One of three oldest churches in Kent, Holy Trinity was founded in the early 7th Century and is steeped in history. Tradition has it that St Sexburgha the founder of Minster Abbey on the Isle of Sheppey died in the church’s porch. Holy Trinity is now one of a small group of churches in Kent that retains substantial standing fabric from the 7th Century.
Boasting the largest tower in Kent and the third largest in England in girth, Holy Trinity’s tower was built between 1320 and 1340. However, the years had taken their toll when CWO began work on the project and the building was in need of urgent attention. An inspection by Thomas Ford & Partners highlighted a number of problems with the Tower including missing and decayed string courses, mouldings and buttress tables, which were letting water into the flint rubble walling.
In addition, many of the buttresses were also detaching themselves from the Tower, there were large areas of decayed pointing, and a significant number of the quoin stones were eroded. Large amounts of material were falling off the tower posing a health and safety risk. This was made worse because there were no downpipes and so the water off the tower roof saturated the walls at low level. With the building in distress English Heritage offered significant grant aid for its conservation and repair.
Following a stone by stone repair schedule for the tower prepared by Thomas Ford and Partners, CWO conserved and repaired the building, retaining as much historic fabric as was practical while ensuring the tower was left stable and structurally sound. The buttresses were reattached with stainless steel rods and a significant number of stones had to be replaced, while others where ever possible were mortar repaired. In addition, the belfry openings in particular were almost completely sand and cement repair and once this was removed no significant structural masonry survived. Instead of replacing large sections of string courses it was agreed to cover the most vulnerable with lead, which meant the historic fabric could be retained.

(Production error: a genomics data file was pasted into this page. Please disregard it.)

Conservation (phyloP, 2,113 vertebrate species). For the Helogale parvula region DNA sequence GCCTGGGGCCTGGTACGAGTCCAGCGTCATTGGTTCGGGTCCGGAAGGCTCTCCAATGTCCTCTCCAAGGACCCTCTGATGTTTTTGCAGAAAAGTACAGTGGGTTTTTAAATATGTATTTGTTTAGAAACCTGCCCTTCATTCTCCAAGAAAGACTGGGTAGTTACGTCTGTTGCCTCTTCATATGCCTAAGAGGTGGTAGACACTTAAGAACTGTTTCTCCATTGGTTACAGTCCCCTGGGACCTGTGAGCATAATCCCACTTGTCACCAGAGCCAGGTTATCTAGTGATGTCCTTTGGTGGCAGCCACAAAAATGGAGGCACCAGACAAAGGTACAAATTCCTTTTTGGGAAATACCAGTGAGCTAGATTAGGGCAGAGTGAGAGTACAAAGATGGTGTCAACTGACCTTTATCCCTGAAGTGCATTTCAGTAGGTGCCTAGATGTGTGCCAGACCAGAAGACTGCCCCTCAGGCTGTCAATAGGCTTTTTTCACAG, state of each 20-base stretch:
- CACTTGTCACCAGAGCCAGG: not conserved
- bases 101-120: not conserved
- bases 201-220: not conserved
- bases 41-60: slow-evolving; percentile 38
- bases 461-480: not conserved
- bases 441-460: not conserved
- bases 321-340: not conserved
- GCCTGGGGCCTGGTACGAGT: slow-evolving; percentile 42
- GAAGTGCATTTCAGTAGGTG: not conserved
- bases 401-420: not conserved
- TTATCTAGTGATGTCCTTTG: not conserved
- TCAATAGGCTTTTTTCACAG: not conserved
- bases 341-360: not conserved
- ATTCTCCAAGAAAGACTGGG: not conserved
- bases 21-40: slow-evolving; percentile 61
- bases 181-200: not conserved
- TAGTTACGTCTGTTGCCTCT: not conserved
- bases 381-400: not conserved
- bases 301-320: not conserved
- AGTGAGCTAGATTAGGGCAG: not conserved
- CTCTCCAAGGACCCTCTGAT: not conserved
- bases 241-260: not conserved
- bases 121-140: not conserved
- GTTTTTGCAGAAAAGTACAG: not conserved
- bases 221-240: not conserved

A challenging part of the project was procuring the Kentish Rag stone in the size required. All the dressings apart from a small number of Caen Stone blocks were Kentish Rag. Generally Kentish Rag stone is blown out of the face of a quarry for use as construction hardcore. To source the stone in blocks large enough for the quoin stones and the high level cornice CWO had to select the stone block by block from quarries at West Malling where it was dug out. This avoided the tricky problem of agreeing a substitute stone. The work at Holy Trinity is probably the largest Church project to use Kentish Rag stone in recent years.
“We are very pleased with the conservation and repair of the Tower at Holy Trinity. It was essential to repair the Tower to conserve the building but also for health and safety reasons as materials were falling from the top of the tower. With a building of this age ongoing maintenance is key to conserving it. ” said Bernard Fagg, PCC, Holy Trinity Church.
CWO currently employs a team of 110 with offices in London and Chichester. CWO’s work includes restoration work on bridges, castles, churches, country walls, famous schools including Roedean and Christ’s Hospital, stately homes including Petworth House, Goodwood House and Wiston House, conservation of Memorial Crosses across the South, as well as restoration work for individuals on bay windows, fireplaces and patios.
More recently, CWO has gained a reputation as a historic buildings contractor due to its award-winning work on high-profile projects that include restoration work at The Monument in London and the Devereux Tower in the Tower of London, as well as the slightly unusual relocation and reconstruction of Temple Bar. Recent projects include Buckingham Palace, the Real Tennis Court at Hampton Court and the restoration and rebuilding of the St Lawrence Jewry Memorial Fountain for the City of London Corporation.